Renfrew Answers: A Q&A with Hugo Swift

This month we are saying goodbye to one of our own. Design engineer Hugo will be departing the Renfrew Group to travel the world for a year or more! We managed to get some time with him – between work and packing his suitcase(s) – for a little Q&A session.

So, Hugo, when did you start working at the Renfrew Group?

I started in June 2016, just over a year ago – I was made redundant from my previous job. I got in touch with Bruce (MD) directly after finding Renfrew Group online and the rest is history.

Have you always wanted to be a designer?

I’ve always been designing without even realising I was a designer. When I was a teenager I would make my own musical instrument PCBS and house them in old multimeter casings and mint tins. It was only until 6th form that I realised this was a profession! I chose to do a masters degree in mechanical engineering at the University of Sheffield and haven’t looked back.

Do you have a favourite project you’ve worked on, that you are allowed to discuss?

All of the projects I have worked on are done under a confidentiality agreement, which unfortunately means I can’t talk about them! It can be frustrating to work on some really interesting projects and not be able to tell anyone about it.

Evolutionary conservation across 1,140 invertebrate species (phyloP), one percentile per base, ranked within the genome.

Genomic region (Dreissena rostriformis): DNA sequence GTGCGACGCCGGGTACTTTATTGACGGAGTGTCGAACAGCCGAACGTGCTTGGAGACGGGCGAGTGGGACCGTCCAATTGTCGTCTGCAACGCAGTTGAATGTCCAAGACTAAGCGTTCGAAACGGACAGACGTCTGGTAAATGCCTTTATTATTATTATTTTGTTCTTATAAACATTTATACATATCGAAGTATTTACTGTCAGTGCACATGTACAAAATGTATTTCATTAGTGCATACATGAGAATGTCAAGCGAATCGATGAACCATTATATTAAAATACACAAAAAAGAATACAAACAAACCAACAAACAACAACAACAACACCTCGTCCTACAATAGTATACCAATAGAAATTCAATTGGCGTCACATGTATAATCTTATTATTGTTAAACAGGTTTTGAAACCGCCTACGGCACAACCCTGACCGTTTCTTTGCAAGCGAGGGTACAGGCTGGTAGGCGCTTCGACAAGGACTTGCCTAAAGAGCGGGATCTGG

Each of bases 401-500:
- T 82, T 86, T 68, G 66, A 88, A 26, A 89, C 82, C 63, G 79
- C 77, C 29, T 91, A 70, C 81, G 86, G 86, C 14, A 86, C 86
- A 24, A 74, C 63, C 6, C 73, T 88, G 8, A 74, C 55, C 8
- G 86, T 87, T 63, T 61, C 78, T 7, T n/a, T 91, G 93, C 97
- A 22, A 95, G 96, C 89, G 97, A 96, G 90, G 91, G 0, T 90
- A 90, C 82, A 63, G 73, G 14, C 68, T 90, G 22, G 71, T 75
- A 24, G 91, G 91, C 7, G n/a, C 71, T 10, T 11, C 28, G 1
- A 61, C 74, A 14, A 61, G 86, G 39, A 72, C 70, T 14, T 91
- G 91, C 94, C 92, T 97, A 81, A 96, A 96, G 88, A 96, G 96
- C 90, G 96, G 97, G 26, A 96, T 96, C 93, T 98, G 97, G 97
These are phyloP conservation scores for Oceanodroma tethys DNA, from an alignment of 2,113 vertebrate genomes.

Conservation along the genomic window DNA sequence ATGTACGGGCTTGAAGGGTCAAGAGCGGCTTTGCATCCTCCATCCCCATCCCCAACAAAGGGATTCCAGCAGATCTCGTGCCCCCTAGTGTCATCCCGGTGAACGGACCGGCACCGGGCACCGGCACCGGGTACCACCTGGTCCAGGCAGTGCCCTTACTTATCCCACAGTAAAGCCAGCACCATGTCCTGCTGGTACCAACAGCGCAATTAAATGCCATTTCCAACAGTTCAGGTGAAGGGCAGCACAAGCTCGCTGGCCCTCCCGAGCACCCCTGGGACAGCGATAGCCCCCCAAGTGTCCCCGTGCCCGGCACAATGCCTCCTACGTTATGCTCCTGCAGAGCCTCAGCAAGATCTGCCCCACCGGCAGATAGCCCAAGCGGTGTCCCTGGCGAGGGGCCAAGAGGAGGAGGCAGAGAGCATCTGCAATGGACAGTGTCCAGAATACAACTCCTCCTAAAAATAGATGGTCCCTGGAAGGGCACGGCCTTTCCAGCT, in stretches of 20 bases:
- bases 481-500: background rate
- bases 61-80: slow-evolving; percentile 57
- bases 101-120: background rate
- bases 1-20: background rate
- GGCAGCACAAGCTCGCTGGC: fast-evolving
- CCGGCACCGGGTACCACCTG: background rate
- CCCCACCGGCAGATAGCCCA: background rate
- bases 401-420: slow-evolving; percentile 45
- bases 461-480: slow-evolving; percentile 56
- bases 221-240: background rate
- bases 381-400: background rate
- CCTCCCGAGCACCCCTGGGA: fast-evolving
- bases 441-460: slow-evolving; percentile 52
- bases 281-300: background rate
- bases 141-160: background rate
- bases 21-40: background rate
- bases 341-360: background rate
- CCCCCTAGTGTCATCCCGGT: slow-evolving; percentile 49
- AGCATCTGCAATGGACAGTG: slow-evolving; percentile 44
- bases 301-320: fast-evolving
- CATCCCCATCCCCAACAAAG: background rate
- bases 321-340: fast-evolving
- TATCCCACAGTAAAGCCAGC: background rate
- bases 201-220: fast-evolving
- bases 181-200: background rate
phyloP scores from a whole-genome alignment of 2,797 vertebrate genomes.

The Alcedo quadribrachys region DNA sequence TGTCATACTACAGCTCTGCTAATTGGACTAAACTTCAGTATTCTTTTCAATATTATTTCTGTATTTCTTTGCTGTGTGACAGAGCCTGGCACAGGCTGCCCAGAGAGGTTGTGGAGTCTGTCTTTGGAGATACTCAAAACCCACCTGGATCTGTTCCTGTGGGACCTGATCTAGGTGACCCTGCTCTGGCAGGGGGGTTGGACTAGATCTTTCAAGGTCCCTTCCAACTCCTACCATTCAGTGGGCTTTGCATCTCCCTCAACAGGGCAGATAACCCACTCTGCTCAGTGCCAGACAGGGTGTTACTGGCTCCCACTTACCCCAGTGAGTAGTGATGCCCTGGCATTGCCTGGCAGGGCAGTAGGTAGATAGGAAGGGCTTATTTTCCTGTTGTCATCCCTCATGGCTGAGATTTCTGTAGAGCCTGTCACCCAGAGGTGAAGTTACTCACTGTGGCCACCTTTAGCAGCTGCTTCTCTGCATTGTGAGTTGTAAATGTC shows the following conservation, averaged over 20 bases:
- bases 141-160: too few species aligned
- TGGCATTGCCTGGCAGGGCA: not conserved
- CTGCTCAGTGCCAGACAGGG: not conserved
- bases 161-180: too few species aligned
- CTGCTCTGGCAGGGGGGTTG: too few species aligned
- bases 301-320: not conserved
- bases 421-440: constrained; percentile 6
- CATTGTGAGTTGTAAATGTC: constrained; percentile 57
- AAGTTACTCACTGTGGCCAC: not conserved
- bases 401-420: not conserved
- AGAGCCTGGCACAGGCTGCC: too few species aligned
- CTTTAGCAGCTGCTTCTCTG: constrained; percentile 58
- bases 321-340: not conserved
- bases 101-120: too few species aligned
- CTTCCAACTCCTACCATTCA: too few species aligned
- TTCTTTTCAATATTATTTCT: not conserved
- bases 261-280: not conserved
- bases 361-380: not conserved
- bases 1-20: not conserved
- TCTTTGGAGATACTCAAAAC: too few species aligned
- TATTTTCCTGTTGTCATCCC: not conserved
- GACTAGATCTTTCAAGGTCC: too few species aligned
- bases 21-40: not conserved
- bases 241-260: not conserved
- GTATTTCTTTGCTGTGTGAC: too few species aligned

What life skills have you learned in your time here?

The fast-paced nature of consultancy work has made me appreciate the value of being proactive. Taking the initiative to explore a possible design concept or create a proof-of-concept prototype can mean the difference between a good product and a great one. The best designs often come from the most leftfield ideas.

What one product do you think the world would benefit from currently?

One of the biggest challenges the human race faces today is the ever-increasing population. I think innovative technology can go a long way to improving the constant strain placed on resources and infrastructure to support this increasing population. I happen to know one of the founding members of Phytoponics Ltd. who are developing an innovative hydroponics product that will enable low-cost, high-efficiency and high-yield crops on a large scale. The technology promises to revolutionise the way commercial agriculture operates and help provide food to the billions more people the world will be home to while using less precious resources.

If there was one thing in the world you wish you’d designed what would it be?

I’d loved to have designed something on the Voyager 1 probe to be able to say that I designed something that is the furthest man-made object from Earth. The prospect of designing something to be robust enough to last for 40+ years without failure is also an exciting one.

Finally, most importantly, will you miss us?

Of course! The company is like a big family so it will be hard to leave. I’ll be thinking about you all as I’m chilling on a beach in New Zealand!